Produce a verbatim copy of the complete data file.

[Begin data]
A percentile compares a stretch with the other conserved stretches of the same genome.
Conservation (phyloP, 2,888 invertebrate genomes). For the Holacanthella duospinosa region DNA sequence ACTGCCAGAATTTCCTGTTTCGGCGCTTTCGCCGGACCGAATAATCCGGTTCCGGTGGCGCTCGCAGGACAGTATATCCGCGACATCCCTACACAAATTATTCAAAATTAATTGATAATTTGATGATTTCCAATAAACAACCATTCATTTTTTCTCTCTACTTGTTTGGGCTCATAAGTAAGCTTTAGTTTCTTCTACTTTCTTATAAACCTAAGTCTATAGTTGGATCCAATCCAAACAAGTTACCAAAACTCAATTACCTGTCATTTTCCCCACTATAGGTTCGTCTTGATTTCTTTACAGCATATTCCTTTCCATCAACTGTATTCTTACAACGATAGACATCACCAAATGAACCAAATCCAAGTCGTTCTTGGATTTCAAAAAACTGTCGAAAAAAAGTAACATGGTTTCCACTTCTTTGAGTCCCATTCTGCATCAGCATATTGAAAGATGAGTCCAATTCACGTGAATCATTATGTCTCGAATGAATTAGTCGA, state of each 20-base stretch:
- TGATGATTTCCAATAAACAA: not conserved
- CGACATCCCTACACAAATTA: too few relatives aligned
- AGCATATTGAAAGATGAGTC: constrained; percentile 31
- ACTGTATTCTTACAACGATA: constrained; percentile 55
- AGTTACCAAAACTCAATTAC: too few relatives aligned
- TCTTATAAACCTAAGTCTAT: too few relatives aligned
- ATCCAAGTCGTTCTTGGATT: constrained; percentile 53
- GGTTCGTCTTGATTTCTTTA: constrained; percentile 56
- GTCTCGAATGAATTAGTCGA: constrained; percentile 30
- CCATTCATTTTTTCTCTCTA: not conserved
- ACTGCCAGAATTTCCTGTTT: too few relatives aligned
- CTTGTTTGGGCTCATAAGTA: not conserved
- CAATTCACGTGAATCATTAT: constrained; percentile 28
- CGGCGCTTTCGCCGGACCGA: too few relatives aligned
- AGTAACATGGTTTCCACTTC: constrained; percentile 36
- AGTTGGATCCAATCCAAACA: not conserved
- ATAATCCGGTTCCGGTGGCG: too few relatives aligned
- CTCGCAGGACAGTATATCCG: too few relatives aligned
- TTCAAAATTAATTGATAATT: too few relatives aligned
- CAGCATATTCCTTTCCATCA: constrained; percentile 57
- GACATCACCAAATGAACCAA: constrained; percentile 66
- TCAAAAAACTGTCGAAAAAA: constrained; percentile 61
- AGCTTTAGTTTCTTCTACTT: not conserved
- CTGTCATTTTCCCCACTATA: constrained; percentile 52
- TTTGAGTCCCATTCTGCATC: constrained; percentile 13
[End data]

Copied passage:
A percentile compares a stretch with the other conserved stretches of the same genome.
Conservation (phyloP, 2,888 invertebrate genomes). For the Holacanthella duospinosa region DNA sequence ACTGCCAGAATTTCCTGTTTCGGCGCTTTCGCCGGACCGAATAATCCGGTTCCGGTGGCGCTCGCAGGACAGTATATCCGCGACATCCCTACACAAATTATTCAAAATTAATTGATAATTTGATGATTTCCAATAAACAACCATTCATTTTTTCTCTCTACTTGTTTGGGCTCATAAGTAAGCTTTAGTTTCTTCTACTTTCTTATAAACCTAAGTCTATAGTTGGATCCAATCCAAACAAGTTACCAAAACTCAATTACCTGTCATTTTCCCCACTATAGGTTCGTCTTGATTTCTTTACAGCATATTCCTTTCCATCAACTGTATTCTTACAACGATAGACATCACCAAATGAACCAAATCCAAGTCGTTCTTGGATTTCAAAAAACTGTCGAAAAAAAGTAACATGGTTTCCACTTCTTTGAGTCCCATTCTGCATCAGCATATTGAAAGATGAGTCCAATTCACGTGAATCATTATGTCTCGAATGAATTAGTCGA, state of each 20-base stretch:
- TGATGATTTCCAATAAACAA: not conserved
- CGACATCCCTACACAAATTA: too few relatives aligned
- AGCATATTGAAAGATGAGTC: constrained; percentile 31
- ACTGTATTCTTACAACGATA: constrained; percentile 55
- AGTTACCAAAACTCAATTAC: too few relatives aligned
- TCTTATAAACCTAAGTCTAT: too few relatives aligned
- ATCCAAGTCGTTCTTGGATT: constrained; percentile 53
- GGTTCGTCTTGATTTCTTTA: constrained; percentile 56
- GTCTCGAATGAATTAGTCGA: constrained; percentile 30
- CCATTCATTTTTTCTCTCTA: not conserved
- ACTGCCAGAATTTCCTGTTT: too few relatives aligned
- CTTGTTTGGGCTCATAAGTA: not conserved
- CAATTCACGTGAATCATTAT: constrained; percentile 28
- CGGCGCTTTCGCCGGACCGA: too few relatives aligned
- AGTAACATGGTTTCCACTTC: constrained; percentile 36
- AGTTGGATCCAATCCAAACA: not conserved
- ATAATCCGGTTCCGGTGGCG: too few relatives aligned
- CTCGCAGGACAGTATATCCG: too few relatives aligned
- TTCAAAATTAATTGATAATT: too few relatives aligned
- CAGCATATTCCTTTCCATCA: constrained; percentile 57
- GACATCACCAAATGAACCAA: constrained; percentile 66
- TCAAAAAACTGTCGAAAAAA: constrained; percentile 61
- AGCTTTAGTTTCTTCTACTT: not conserved
- CTGTCATTTTCCCCACTATA: constrained; percentile 52
- TTTGAGTCCCATTCTGCATC: constrained; percentile 13